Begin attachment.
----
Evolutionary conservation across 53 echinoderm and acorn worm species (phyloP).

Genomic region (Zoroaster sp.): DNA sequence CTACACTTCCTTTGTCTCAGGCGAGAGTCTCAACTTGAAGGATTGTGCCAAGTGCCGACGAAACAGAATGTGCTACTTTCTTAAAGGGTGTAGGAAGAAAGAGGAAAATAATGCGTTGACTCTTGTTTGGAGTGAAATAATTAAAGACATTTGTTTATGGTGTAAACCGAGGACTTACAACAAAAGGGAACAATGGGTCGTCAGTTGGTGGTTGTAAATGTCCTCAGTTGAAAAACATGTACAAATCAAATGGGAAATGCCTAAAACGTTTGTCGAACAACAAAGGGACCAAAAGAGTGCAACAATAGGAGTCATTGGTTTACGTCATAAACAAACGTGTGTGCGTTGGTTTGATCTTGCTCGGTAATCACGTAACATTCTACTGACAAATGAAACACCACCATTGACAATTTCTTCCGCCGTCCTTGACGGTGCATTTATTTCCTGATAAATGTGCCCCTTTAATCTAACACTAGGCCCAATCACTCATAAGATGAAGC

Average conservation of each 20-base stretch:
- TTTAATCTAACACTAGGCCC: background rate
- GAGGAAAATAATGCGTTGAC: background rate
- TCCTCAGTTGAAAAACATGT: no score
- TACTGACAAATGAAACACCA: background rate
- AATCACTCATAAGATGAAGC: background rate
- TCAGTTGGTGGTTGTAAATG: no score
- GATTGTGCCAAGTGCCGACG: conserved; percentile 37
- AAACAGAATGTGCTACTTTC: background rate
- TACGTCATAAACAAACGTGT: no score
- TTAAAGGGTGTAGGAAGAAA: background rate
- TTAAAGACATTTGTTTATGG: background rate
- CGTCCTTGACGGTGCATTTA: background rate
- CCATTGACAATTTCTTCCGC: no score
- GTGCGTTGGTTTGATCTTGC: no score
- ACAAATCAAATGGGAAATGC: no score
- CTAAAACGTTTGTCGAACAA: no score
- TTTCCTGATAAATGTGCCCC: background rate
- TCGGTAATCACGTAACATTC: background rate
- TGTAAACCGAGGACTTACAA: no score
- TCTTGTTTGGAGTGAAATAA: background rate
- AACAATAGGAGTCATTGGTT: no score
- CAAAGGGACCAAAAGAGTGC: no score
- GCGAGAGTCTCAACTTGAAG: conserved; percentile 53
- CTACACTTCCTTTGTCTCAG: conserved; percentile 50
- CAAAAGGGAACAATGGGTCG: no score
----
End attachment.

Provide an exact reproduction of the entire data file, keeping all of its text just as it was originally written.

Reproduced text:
Evolutionary conservation across 53 echinoderm and acorn worm species (phyloP).

Genomic region (Zoroaster sp.): DNA sequence CTACACTTCCTTTGTCTCAGGCGAGAGTCTCAACTTGAAGGATTGTGCCAAGTGCCGACGAAACAGAATGTGCTACTTTCTTAAAGGGTGTAGGAAGAAAGAGGAAAATAATGCGTTGACTCTTGTTTGGAGTGAAATAATTAAAGACATTTGTTTATGGTGTAAACCGAGGACTTACAACAAAAGGGAACAATGGGTCGTCAGTTGGTGGTTGTAAATGTCCTCAGTTGAAAAACATGTACAAATCAAATGGGAAATGCCTAAAACGTTTGTCGAACAACAAAGGGACCAAAAGAGTGCAACAATAGGAGTCATTGGTTTACGTCATAAACAAACGTGTGTGCGTTGGTTTGATCTTGCTCGGTAATCACGTAACATTCTACTGACAAATGAAACACCACCATTGACAATTTCTTCCGCCGTCCTTGACGGTGCATTTATTTCCTGATAAATGTGCCCCTTTAATCTAACACTAGGCCCAATCACTCATAAGATGAAGC

Average conservation of each 20-base stretch:
- TTTAATCTAACACTAGGCCC: background rate
- GAGGAAAATAATGCGTTGAC: background rate
- TCCTCAGTTGAAAAACATGT: no score
- TACTGACAAATGAAACACCA: background rate
- AATCACTCATAAGATGAAGC: background rate
- TCAGTTGGTGGTTGTAAATG: no score
- GATTGTGCCAAGTGCCGACG: conserved; percentile 37
- AAACAGAATGTGCTACTTTC: background rate
- TACGTCATAAACAAACGTGT: no score
- TTAAAGGGTGTAGGAAGAAA: background rate
- TTAAAGACATTTGTTTATGG: background rate
- CGTCCTTGACGGTGCATTTA: background rate
- CCATTGACAATTTCTTCCGC: no score
- GTGCGTTGGTTTGATCTTGC: no score
- ACAAATCAAATGGGAAATGC: no score
- CTAAAACGTTTGTCGAACAA: no score
- TTTCCTGATAAATGTGCCCC: background rate
- TCGGTAATCACGTAACATTC: background rate
- TGTAAACCGAGGACTTACAA: no score
- TCTTGTTTGGAGTGAAATAA: background rate
- AACAATAGGAGTCATTGGTT: no score
- CAAAGGGACCAAAAGAGTGC: no score
- GCGAGAGTCTCAACTTGAAG: conserved; percentile 53
- CTACACTTCCTTTGTCTCAG: conserved; percentile 50
- CAAAAGGGAACAATGGGTCG: no score